“There are some people who understand and some who just don’t. I think kids these days call it being ‘woke’.”
Two months into 2018, just one year shy of the centennial of women gaining the right to vote, I am sat on a stone table outside a bustling cafe, drenched in the high desert sun of Reno, Nevada. Across me sits the woman who is trying to change the future of skiing and snowboarding, Jen Gurecki.
How can one introduce Gurecki without sounding cliché? She possesses the basic qualities any CEO would: purpose, power, and unshakeable belief. She runs her business, Coalition Snow – selling snowboards and skis made for females, by females – with the intention of profit, yet she isn’t driven by greed and Trump-sized narcissism. She is, at heart, an activist.
She started her first company, Pantyline Productions, in George W. Bush-era America. The company specialized in printing anti-war slogans on women’s panties, such as “The Only Bush I Trust is My Own”. Now, when she’s not fighting for equality in the snow industry, she’s fighting to help Kenyan women access renewable energy and water products through her non-profit, Zawadisha. Her private life is just as intense: in the next month, she’ll be riding her bike 6500 km across the African continent on a 70-day trek, just because.
“So much women’s equipment is designed around this perception that women are beginners”
Coalition Snow’s slogan is “Shred the Patriarchy”. Don’t be mistaken, though: this isn’t a crusade to destroy men. It’s about creating equality – ‘shredding the patriarchy’ not to implement a matriarchy, but to give women a fair chance and gear that works for them.
“You can’t demonize all men. It’s counterproductive,” she explains. “But sales and participation are declining because you’re assholes. You’re not inclusive and you’re not welcoming. [The brands] are so stuck on the way it used to be, they don’t realize that they can be indie and edgy while still being welcoming.”
Coalition Snow is the only hard-goods company on the market that is aiming to effect change on a large scale and equalize a sport that has been run largely by white men since its inception. It is the first and only all-women ski and snowboard company.
Gurecki started the business in 2014 because she was tired of waiting on “all of these heritage companies to redesign and re-tool their thinking” in order to make a female specific board that could keep up with progression.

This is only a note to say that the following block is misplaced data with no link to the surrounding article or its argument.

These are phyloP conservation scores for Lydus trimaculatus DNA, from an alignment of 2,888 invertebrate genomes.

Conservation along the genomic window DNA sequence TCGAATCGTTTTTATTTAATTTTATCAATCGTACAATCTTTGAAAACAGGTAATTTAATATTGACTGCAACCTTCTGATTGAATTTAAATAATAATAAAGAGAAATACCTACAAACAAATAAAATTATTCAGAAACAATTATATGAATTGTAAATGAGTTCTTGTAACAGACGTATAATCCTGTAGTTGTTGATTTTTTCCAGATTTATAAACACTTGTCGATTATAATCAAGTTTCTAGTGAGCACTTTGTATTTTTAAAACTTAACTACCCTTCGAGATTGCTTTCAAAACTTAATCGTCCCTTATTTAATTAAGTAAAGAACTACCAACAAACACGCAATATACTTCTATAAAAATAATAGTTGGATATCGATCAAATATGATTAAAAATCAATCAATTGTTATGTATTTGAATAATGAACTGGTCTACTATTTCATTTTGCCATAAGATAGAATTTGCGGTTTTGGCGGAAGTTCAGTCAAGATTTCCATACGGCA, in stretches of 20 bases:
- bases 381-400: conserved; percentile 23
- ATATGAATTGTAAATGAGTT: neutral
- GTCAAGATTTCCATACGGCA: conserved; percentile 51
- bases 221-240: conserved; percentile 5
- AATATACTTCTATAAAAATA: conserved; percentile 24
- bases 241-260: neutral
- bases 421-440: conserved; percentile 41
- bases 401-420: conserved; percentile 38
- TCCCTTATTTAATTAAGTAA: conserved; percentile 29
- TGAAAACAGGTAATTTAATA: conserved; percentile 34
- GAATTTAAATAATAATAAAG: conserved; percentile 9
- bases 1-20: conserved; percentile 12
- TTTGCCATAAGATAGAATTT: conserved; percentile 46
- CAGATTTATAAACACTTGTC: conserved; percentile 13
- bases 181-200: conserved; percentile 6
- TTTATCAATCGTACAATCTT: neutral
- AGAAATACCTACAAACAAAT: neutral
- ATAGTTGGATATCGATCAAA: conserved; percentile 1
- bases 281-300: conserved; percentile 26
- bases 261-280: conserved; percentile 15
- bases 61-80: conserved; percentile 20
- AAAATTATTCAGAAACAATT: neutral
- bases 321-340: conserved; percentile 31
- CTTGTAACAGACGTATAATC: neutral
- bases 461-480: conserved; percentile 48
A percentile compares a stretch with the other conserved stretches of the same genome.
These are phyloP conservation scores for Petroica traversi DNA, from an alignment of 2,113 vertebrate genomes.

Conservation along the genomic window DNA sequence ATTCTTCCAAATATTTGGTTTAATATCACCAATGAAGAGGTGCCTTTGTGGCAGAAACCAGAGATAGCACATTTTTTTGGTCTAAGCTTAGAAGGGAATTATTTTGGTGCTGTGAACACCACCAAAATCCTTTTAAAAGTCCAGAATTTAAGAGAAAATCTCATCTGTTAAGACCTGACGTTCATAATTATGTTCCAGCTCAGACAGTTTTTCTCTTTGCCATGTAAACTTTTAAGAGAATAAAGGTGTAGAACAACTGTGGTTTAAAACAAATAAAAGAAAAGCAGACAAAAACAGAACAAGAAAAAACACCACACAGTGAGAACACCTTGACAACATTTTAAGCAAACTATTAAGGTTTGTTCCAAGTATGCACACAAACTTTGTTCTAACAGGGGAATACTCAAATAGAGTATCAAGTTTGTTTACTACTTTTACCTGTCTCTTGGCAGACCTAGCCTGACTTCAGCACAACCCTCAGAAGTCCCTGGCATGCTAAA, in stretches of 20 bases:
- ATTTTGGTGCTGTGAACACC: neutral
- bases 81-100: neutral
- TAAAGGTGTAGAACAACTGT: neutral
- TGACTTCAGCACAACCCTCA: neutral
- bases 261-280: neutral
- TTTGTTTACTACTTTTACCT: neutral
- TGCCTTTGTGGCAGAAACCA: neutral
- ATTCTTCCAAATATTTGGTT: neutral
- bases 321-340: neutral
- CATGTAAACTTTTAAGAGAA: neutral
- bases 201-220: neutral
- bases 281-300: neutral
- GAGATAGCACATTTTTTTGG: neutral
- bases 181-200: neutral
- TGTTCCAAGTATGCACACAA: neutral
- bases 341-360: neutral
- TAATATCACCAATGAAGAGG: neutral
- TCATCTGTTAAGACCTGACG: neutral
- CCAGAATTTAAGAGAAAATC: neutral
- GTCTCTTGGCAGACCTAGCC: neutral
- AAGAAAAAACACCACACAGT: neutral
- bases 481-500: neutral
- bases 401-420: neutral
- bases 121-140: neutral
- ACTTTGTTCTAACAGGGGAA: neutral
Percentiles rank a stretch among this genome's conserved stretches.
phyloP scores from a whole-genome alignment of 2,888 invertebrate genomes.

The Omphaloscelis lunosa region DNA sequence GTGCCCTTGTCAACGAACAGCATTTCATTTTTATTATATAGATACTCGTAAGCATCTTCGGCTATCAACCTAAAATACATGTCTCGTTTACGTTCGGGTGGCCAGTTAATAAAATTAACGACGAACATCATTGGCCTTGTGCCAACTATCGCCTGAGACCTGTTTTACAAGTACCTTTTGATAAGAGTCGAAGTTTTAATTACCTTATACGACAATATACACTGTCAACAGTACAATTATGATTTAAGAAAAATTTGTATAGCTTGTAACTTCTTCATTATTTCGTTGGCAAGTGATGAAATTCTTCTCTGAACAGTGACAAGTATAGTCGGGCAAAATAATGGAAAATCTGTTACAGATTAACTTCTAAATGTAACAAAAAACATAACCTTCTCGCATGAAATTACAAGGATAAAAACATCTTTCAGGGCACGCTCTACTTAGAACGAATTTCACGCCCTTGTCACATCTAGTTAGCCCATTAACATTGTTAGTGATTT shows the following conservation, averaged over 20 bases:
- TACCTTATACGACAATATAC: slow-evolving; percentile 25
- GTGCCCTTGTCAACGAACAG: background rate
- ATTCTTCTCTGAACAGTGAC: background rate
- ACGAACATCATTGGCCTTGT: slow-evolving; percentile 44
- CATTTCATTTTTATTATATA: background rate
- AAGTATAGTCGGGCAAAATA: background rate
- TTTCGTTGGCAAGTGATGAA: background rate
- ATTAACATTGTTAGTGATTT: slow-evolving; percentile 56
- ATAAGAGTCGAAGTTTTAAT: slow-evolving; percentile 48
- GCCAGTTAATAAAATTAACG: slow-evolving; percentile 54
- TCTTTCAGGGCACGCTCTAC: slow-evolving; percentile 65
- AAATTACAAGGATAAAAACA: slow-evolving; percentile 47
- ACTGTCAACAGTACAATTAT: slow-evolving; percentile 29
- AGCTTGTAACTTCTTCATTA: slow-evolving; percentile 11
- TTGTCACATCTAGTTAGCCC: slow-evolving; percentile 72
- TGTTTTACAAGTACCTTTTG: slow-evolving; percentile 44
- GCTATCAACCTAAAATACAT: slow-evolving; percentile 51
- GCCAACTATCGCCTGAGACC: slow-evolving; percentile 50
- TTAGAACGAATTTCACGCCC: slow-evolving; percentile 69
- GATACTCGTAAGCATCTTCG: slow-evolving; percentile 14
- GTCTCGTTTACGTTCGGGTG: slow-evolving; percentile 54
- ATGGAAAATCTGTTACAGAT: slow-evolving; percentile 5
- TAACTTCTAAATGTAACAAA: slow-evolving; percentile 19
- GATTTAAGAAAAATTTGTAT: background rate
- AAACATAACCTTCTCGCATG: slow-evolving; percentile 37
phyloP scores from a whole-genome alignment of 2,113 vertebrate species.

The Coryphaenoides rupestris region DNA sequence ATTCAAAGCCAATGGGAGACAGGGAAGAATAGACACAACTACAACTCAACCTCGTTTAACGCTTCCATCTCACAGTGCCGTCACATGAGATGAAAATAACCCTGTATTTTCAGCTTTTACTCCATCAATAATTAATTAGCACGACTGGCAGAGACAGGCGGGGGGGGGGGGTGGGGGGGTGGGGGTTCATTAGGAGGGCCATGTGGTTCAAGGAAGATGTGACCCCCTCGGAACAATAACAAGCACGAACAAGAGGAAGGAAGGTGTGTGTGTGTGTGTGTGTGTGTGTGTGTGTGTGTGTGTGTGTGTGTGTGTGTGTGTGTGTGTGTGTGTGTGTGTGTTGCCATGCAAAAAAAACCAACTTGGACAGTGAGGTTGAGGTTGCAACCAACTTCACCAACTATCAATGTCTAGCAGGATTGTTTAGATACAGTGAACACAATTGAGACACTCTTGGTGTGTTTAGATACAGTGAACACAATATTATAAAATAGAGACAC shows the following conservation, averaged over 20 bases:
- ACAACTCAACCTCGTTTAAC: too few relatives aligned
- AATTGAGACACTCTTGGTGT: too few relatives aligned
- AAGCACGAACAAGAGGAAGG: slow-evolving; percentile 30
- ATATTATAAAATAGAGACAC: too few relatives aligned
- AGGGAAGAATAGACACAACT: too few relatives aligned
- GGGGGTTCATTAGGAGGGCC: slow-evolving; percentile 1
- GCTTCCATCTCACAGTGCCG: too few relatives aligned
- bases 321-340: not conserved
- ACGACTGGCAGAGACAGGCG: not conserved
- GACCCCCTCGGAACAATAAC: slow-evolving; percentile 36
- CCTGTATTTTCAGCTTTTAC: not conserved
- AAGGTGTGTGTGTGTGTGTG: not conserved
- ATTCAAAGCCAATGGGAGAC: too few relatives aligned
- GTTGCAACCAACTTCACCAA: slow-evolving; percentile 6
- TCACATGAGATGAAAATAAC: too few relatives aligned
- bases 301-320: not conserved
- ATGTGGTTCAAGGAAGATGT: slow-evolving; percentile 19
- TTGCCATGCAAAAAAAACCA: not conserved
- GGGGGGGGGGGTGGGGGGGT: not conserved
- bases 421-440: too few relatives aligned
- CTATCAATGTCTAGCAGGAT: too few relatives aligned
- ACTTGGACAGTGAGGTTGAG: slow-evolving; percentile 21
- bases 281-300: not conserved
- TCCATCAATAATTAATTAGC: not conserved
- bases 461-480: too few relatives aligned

What is wrong with the typical women’s board, you ask? Weak design that leads to soft, flexible boards, ultimately restricting riders from advancing their abilities and skill level. At first glance you might wonder if there’s some male conspiracy at work to keep women down. Having looked into it more deeply, Gurecki suggests that it’s simply a lack of money and resources put towards women’s gear – a fact she says is illogical:
“Men get more resources than women at most companies, even though women make up about 44% of the market,” she explains. Although verifying exactly how much time and money is spent producing women’s gear relative to men’s is near impossible (without inside knowledge of the companies), you only have to walk into any ski or snowboard shop to find there is way less women’s gear hanging on the wall.
What can be corroborated is that women make up 44.5% of the overall snowsports market.* And, as Gurecki attests, “women can do math. That’s a few percent off from being equal. But we know that none of [the resources are] equal.”
It’s obvious this is an argument she’s made many times over many years as she’s strived to get her business off the ground. What’s less rehearsed is the passion, which is as energetic as a first interview.
“The reason why women don’t have as many choices as men, and why those choices suck, is because of the way women are positioned in the industry. So much women’s equipment is designed around this perception that women are beginners. There are a lot of really great beginner boards and skis on the market – a ton. But then you outgrow that so fast, so fast. And having a softer ski or snowboard stops you from getting better, and you actually become more unstable the better you get.
“You know on a [soft] snowboard, it slides out underneath you. Now you get to this point where you’re like ‘oh fuck, now I can’t ride the lines I want to ride, I can’t go to the steeps, I can’t hold an edge’ – that is because your board has not been designed for anything beyond beginner or intermediate. It will not hold you. That’s what happens with a lot of women’s specific equipment.”
I explain that my own riding has plateaued after nine years of riding, but suggest the problem could just be me.